NICE changes stance on Keytruda for first-line head and neck cancer
As recently as June, NICE was minded not to back routine NHS of MSD’s Keytruda as a first-line treatment for advanced head and neck cancer, but it has had a partial change of heart on the drug after the company submitted new data.
Just-published draft final guidance from the cost-effectiveness agency gives a green light for NHS use of Keytruda (pembrolizumab) as a monotherapy for adults with untreated metastatic or unresectable recurrent head and neck squamous cell carcinoma (HNSCC) whose tumours express the biomarker PD-L1.
The decision makes Keytruda the first checkpoint inhibitor to be recommended for this use by NICE, according to MSD, which is known as Merck & Co in North America.
NICE hasn’t backed use of the checkpoint inhibitor in combination with chemotherapy however, a decision that the Institute of Cancer Research (ICR) says is disappointing as its experts think there are patients who would benefit more from the combination rather than Keytruda on its own.
The verdict is also at odds with that of the Scottish Medicines Consortium (SMC), which backed both monotherapy and combination use of Keytruda in this setting last month.
ICR would like to see the Keytruda combination available via the Cancer Drugs Fund (CDF), which covers the cost of cancer drugs until confirmatory data is available, for a period of two years in order to allow new evidence to be collected.
NICE however says that while it can support use of Keytruda on its own as the drug is more effective than standard treatments, the cost of using it in combination with platinum chemotherapy and 5-FU “are higher than NICE normally considers an acceptable use of NHS resources”.
ICR’s position is that the decision highlights a major problem with cancer immunotherapies, namely a lack of good tests to determine who will benefit from them.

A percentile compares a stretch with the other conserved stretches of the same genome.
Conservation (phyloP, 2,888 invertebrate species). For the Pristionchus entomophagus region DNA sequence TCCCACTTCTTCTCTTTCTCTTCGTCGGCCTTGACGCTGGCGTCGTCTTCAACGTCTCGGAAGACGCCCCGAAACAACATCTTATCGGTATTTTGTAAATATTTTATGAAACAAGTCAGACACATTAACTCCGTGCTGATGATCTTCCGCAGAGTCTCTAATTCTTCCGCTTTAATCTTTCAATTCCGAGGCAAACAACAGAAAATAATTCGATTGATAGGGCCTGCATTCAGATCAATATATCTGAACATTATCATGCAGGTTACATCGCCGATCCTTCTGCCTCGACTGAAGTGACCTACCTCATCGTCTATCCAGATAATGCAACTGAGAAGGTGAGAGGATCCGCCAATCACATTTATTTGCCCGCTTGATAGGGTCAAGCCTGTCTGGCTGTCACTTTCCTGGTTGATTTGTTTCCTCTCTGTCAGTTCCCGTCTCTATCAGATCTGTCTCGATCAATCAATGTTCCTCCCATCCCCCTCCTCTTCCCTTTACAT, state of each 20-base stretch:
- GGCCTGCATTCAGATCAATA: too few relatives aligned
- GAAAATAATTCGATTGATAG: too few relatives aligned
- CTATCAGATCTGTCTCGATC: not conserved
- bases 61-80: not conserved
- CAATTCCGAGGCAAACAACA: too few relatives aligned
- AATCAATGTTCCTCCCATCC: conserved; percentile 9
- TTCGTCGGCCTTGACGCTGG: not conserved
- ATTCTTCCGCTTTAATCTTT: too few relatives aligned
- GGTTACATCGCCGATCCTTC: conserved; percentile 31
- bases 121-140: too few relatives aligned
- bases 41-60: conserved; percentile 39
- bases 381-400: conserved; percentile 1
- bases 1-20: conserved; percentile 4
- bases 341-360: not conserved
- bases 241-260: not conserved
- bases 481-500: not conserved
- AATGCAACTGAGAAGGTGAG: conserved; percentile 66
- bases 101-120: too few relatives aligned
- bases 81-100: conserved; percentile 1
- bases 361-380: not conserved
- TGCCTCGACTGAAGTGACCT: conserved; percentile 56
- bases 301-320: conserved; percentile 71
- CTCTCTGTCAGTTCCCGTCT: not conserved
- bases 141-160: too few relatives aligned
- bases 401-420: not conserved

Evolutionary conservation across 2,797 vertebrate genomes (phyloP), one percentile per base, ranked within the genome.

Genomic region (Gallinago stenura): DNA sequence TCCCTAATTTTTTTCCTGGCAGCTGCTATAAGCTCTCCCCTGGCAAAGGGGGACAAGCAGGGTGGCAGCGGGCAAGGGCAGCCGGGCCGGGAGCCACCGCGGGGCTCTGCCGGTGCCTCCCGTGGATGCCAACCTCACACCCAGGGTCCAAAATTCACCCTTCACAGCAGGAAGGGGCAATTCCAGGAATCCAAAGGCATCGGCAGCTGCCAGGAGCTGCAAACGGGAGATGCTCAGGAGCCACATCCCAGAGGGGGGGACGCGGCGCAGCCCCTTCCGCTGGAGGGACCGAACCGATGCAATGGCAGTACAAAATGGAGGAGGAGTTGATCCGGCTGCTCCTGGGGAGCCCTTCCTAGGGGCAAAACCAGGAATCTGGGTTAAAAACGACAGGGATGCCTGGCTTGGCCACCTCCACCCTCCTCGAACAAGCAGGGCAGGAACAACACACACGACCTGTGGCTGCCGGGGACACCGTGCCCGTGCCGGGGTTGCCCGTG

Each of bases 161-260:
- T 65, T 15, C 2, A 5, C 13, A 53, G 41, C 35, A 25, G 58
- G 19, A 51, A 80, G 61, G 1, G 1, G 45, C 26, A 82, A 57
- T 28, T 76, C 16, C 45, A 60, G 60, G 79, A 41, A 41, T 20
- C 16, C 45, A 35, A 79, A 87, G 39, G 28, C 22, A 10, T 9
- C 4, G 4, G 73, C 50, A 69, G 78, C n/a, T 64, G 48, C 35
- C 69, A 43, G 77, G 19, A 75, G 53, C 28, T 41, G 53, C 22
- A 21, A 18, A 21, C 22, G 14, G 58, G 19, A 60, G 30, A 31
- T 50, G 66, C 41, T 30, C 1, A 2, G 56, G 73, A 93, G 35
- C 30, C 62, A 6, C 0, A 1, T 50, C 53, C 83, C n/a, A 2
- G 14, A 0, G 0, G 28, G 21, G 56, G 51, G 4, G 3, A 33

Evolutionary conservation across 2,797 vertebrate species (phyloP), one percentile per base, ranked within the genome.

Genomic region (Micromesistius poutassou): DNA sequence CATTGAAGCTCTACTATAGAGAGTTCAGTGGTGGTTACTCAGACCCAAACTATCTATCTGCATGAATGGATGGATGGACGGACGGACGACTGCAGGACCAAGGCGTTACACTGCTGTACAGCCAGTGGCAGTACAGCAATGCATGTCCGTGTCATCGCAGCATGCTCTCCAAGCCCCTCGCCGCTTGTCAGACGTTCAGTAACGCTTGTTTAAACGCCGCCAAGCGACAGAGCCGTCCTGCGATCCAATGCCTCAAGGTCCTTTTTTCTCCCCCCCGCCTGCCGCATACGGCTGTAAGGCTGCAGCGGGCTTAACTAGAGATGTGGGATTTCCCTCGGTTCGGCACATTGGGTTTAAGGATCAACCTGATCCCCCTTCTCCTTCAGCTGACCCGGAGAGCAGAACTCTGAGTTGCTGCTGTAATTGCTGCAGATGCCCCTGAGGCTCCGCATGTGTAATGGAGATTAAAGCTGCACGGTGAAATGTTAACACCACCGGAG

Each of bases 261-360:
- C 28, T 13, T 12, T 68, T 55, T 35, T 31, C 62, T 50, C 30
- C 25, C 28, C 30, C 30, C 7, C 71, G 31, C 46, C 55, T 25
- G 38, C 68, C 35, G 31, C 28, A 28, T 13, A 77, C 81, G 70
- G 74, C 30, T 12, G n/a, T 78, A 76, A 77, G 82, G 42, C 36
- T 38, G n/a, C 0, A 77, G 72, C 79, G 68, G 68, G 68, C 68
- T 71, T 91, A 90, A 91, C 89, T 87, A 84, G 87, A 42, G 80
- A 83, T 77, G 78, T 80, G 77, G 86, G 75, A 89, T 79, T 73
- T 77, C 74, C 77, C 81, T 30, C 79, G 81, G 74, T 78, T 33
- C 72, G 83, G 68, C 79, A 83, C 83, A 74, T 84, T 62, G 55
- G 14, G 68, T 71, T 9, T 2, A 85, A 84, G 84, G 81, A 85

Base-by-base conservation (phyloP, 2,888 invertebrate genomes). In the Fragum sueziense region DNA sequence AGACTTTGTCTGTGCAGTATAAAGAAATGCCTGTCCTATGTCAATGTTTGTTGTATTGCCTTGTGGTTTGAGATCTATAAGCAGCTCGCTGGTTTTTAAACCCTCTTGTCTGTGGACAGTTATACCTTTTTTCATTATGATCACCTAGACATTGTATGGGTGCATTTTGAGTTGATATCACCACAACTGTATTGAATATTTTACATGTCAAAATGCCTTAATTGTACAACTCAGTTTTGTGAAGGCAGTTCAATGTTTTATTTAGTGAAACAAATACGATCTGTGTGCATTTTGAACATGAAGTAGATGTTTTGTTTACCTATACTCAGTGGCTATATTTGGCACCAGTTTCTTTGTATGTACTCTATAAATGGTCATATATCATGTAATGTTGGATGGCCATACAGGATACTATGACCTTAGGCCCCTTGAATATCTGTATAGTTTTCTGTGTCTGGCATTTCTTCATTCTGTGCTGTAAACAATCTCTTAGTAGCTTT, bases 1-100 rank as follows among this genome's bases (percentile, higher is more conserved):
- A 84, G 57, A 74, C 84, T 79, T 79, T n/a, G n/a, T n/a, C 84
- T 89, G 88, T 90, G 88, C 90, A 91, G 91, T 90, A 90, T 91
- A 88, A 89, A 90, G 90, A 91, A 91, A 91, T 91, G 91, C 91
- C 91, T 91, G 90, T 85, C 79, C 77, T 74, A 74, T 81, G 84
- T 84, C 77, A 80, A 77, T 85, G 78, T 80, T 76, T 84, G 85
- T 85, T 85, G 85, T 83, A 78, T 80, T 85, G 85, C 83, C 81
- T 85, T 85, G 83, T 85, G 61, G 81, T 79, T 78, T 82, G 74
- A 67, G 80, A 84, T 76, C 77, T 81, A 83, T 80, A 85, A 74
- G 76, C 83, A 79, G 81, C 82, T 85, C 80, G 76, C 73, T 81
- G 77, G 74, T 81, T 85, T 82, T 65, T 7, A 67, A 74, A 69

In this case, biomarker tests like PD-L1 alone “fail to give clinicians a clear-cut indication of who will benefit from immunotherapy – and, critically, who requires pembrolizumab alone and who needs the combination of pembrolizumab and chemotherapy,” it points out.
PD-L1 testing is a “good starting point”, according to ICR’s experts, but “does not allow for the more nuanced approach that is permitted in Scotland and in much of the rest of the world”.
“The partial approval leaves patients in England behind much of the world when it comes to accessing this game-changing treatment,” commented Prof Kevin Harrington of The Royal Marsden, who led the UK arm of the KEYNOTE-048 trial that supported approval of Keytruda in first-line HNSCC.
“The evidence for the benefit of pembrolizumab in combination with chemotherapy in recurrent head and neck cancer is clear – and I would urge NICE and the manufacturer to work together to find a way for patients to access the range of treatment options they deserve,” he added.
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